All good points in the article. For me, in my experience, learning how to fall has been the most effective at reducing injuries. Like the article said, learn how to roll. I also had to learn how to let go of the bike!
I’m glad you liked it. Yes, learning to let go of the bike is a hard thing to learn, but very important. Having your bike land on top of you after a crash is just adding insult to injury.
Maybe a good idea to spend some time in a dojo and learn some ukemi.
Practicing falls in Judo or Aikido, on a nice mat, will give you an invaluable soft-fall technique.
Many crashes over the years have taught me how to fall! It’s a hard thing to learn, but tuck & roll comes pretty naturally to me now. Of course every now and then you get caught totally off guard and you’re on the floor before you even knew what happened. Those ones can hurt.
I found that the body part I injured most frequently when I crashed was my knees – I won’t ride without knee pads now, even for XC rides (unless they’re REALLY leisurely). Not being able to walk or drive after a crash is a big problem.
Great point. I too am a big believer in knee pads. I’ll wear them even on the easiest of trails because you just never know, and bashing your knee into a root or rock is no fun.
I got one. Try not to land on snakes. If you see one across the trail just ride over it. I live in the SW Denver foothills – rattlesnake country. We see them all the time. A few years ago I was riding with my son in early May and they were out. Saw one and kept going. Then, descending a hill at speed I came around a drop-off/bend and there was a big one stretched across the trail. Nowhere to go around and my son was behind me so I instinctively hit the brakes. Bad idea.. couldn’t stop, went over the bars and everything went black – but my son screaming “Dad get up get up get up!!” brought me out of my fog and then I felt the bite. My son had to watch me land right on the snake, and then the snake somehow got stuck on me, we tumbled down the hill together and it bit me before I could get up. 5 days in ICU and 26 vials of anti-venin convinced me that now I ride right over snakes! Wish my son had been wearing a GoPro! You can’t make this stuff up!
Noted, keep on going…hell of a story.
Wow, that’s a new one for me. Glad you came out okay.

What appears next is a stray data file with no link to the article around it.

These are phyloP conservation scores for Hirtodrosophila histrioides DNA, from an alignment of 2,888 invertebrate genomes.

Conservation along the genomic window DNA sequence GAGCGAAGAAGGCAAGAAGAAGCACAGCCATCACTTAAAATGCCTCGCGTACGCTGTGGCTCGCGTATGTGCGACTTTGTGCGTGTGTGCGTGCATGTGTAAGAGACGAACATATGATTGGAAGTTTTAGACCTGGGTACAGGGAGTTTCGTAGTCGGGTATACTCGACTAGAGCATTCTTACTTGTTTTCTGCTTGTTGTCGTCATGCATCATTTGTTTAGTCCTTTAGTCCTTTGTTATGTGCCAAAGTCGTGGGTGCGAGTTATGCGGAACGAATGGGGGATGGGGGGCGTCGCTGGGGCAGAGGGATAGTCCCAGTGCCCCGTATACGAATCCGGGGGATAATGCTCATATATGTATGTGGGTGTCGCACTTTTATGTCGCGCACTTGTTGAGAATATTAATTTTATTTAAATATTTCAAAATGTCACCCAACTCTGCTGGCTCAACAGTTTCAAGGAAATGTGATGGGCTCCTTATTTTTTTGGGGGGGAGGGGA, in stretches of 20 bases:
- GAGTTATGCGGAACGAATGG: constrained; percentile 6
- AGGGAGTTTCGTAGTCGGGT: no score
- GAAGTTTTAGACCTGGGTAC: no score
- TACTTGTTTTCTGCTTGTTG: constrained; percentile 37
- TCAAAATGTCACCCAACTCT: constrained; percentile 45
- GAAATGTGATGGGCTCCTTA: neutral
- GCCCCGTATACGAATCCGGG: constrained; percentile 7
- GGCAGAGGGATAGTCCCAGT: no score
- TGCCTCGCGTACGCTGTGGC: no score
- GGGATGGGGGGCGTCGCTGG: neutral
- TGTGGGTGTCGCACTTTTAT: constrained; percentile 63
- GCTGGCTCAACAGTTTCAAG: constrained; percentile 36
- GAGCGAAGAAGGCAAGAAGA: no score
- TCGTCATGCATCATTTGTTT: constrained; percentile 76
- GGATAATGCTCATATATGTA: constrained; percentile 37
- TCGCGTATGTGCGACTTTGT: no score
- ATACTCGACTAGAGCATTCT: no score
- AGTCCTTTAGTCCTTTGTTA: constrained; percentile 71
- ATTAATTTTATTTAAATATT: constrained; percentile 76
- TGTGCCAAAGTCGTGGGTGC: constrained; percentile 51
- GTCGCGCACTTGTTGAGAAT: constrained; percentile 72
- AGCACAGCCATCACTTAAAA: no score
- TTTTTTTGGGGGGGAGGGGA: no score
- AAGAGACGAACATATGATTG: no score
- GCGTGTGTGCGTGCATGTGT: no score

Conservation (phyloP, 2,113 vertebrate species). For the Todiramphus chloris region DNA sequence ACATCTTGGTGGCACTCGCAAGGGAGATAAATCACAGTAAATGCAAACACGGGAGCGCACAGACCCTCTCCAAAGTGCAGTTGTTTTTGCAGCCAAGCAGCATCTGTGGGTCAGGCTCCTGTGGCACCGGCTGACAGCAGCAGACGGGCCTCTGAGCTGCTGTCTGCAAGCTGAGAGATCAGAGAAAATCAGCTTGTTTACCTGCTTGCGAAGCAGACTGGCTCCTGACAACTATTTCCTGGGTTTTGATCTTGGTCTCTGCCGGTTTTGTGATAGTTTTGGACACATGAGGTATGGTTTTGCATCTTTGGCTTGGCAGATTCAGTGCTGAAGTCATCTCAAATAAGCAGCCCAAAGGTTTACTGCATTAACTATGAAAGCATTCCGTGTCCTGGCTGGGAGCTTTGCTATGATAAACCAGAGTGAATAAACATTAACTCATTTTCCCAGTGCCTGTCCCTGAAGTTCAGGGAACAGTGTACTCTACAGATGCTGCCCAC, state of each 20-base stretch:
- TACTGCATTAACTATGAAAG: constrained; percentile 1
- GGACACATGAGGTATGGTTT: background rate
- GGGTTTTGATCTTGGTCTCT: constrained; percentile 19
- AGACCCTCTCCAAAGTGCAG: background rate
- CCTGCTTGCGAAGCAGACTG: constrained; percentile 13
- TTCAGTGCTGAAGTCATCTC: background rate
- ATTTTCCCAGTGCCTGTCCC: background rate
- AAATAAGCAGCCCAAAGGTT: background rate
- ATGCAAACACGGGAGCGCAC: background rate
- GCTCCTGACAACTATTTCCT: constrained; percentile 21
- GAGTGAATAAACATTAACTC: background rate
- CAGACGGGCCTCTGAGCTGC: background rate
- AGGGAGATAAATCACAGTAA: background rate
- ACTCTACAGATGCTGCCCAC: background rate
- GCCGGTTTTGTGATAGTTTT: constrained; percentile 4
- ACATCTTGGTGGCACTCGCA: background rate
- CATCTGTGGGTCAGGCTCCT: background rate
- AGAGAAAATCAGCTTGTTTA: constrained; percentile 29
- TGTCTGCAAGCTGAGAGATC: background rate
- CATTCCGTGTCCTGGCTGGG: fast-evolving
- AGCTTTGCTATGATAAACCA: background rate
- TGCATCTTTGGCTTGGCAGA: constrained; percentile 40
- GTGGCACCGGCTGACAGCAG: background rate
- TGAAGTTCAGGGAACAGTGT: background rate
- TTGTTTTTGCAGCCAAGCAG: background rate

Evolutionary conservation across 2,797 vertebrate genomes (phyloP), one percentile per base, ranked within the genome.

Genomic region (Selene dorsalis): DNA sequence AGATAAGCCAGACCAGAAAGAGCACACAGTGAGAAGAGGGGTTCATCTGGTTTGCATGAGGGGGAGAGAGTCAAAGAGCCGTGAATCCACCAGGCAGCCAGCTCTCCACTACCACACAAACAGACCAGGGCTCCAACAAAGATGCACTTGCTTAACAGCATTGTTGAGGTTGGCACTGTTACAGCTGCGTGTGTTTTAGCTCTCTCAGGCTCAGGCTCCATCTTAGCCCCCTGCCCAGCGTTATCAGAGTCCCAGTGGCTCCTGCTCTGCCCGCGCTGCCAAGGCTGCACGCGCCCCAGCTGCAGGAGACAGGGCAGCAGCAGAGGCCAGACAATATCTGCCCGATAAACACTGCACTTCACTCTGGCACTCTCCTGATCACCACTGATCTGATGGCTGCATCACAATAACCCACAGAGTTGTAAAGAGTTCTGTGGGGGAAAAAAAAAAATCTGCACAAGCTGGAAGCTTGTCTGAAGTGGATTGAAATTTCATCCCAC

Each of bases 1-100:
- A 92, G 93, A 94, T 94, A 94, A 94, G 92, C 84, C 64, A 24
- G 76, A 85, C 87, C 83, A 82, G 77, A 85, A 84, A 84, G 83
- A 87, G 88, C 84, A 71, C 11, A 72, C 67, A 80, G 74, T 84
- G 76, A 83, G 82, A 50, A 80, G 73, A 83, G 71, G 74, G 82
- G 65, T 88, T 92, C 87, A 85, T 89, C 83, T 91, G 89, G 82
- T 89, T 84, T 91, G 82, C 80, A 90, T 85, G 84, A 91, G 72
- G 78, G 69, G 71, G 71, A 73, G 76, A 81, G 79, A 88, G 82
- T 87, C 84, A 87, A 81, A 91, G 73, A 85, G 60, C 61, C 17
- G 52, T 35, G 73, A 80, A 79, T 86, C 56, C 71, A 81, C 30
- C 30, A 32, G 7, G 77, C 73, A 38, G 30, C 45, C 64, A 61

wow, that sucks. I ran over a rattle snake on the travois trail west of golden. It scared the crap out of me. Two miles later I washed out and hit a tree… a bad day for sure…. not as bad as yours tho.
OK……thats a Most Memorable story!
Maybe a good reason to perfect the “Bunny” Hop.
Guess that viper must have connected solidly, for you to have needed that antivenin?
What did you do for First Aid at the time? (I hope you hadn’t read any of the old textbooks about hacking and sucking………)
I have been mountain biking for 30 years this coming July. I’ve been hurt two times that required me to seek medical treatment. Both times I got hurt, I was riding at my small “local” area I have ridden 150+ times. The worst I ever got hurt was while riding ONE mile per hour down a two for embankment when my front tire turned unexpectedly and I went OTB and lawn darted into the dirt which caused me to fracture my neck (C1 & C2).
Ever since recovering from that one, I actually ride more aggressively, especially in technical terrain. I have found that when I’m pushing my limits and riding more aggressively, I focus much better vs losing concentration when I’m just spinning along and not paying attention….
I agree my worst crashes are when I’m being lazy on supposedly easy terrain.
Thanks for your comments. I definitely agree that focus is another key to avoiding injuries.
Seems obvious but keeping up to date on maintenance. If sealant is fresh, brakes bled, and bolts properly torqued, those are things that won’t contribute to a loss of control, traction, parts’ failure, etc. … And a possible resulting wipeout.
Great point. Thanks for your comment.
Any suggestions on how to “practice” falling without the ironic downside of possible injury while trying to prevent injury?
Oh the irony!
One pro way is to practice at a foam pit or on an inflatable air bag designed for bike jumping. If you don’t have access to one of these facilities, grass can be your friend. Parkour and stretching seem like they could help as well with minimal risk of actual injury.
The best advice I’ve seen is from Lee McCormack (Lee Likes Bikes): —
“Learn everything in a progression — and do not progress until you can do the easy version 1001 times out of 1000”
The key is not to find it boring, but to really enjoy feeling good on those !001 shots……..
Excellent point. I’ve learned that lesson the hard way.
Dress for the crash, not the ride…….
I agree to a point. Too much body armor can hinder your movements, and cause an otherwise avoidable crash. It’s a balancing act.
Yes. And hot……
But all this new lightweight armor will help. I wish there was a jersey with armored sleeves. That lower arm can get shredded too.